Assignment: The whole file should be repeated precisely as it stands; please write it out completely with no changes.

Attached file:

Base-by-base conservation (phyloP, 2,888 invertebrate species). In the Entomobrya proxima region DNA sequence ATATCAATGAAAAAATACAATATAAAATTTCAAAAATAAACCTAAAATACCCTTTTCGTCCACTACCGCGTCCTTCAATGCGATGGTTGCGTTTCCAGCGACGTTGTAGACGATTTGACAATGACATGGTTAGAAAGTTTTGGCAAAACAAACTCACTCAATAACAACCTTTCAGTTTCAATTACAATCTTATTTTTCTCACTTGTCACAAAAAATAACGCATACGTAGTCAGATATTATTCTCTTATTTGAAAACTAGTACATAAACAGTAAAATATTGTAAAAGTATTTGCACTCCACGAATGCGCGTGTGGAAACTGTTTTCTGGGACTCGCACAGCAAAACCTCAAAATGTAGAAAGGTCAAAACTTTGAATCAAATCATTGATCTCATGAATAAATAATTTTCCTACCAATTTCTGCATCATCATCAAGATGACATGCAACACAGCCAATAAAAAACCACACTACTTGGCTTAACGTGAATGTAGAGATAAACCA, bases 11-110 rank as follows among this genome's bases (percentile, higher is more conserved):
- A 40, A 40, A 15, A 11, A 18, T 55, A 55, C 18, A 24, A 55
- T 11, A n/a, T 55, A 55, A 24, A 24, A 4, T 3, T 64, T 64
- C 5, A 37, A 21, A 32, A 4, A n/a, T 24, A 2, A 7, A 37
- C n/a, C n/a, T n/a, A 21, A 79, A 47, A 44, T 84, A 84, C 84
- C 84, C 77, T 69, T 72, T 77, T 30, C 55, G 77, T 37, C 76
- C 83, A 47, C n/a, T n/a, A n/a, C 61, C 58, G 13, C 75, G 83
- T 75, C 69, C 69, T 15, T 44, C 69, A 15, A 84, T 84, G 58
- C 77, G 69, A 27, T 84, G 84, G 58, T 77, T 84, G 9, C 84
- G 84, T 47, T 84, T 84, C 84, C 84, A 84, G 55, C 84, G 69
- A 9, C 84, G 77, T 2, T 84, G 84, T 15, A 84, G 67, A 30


Base-by-base conservation (phyloP, 2,888 invertebrate species). In the Entomobrya proxima region DNA sequence ATATCAATGAAAAAATACAATATAAAATTTCAAAAATAAACCTAAAATACCCTTTTCGTCCACTACCGCGTCCTTCAATGCGATGGTTGCGTTTCCAGCGACGTTGTAGACGATTTGACAATGACATGGTTAGAAAGTTTTGGCAAAACAAACTCACTCAATAACAACCTTTCAGTTTCAATTACAATCTTATTTTTCTCACTTGTCACAAAAAATAACGCATACGTAGTCAGATATTATTCTCTTATTTGAAAACTAGTACATAAACAGTAAAATATTGTAAAAGTATTTGCACTCCACGAATGCGCGTGTGGAAACTGTTTTCTGGGACTCGCACAGCAAAACCTCAAAATGTAGAAAGGTCAAAACTTTGAATCAAATCATTGATCTCATGAATAAATAATTTTCCTACCAATTTCTGCATCATCATCAAGATGACATGCAACACAGCCAATAAAAAACCACACTACTTGGCTTAACGTGAATGTAGAGATAAACCA, bases 11-110 rank as follows among this genome's bases (percentile, higher is more conserved):
- A 40, A 40, A 15, A 11, A 18, T 55, A 55, C 18, A 24, A 55
- T 11, A n/a, T 55, A 55, A 24, A 24, A 4, T 3, T 64, T 64
- C 5, A 37, A 21, A 32, A 4, A n/a, T 24, A 2, A 7, A 37
- C n/a, C n/a, T n/a, A 21, A 79, A 47, A 44, T 84, A 84, C 84
- C 84, C 77, T 69, T 72, T 77, T 30, C 55, G 77, T 37, C 76
- C 83, A 47, C n/a, T n/a, A n/a, C 61, C 58, G 13, C 75, G 83
- T 75, C 69, C 69, T 15, T 44, C 69, A 15, A 84, T 84, G 58
- C 77, G 69, A 27, T 84, G 84, G 58, T 77, T 84, G 9, C 84
- G 84, T 47, T 84, T 84, C 84, C 84, A 84, G 55, C 84, G 69
- A 9, C 84, G 77, T 2, T 84, G 84, T 15, A 84, G 67, A 30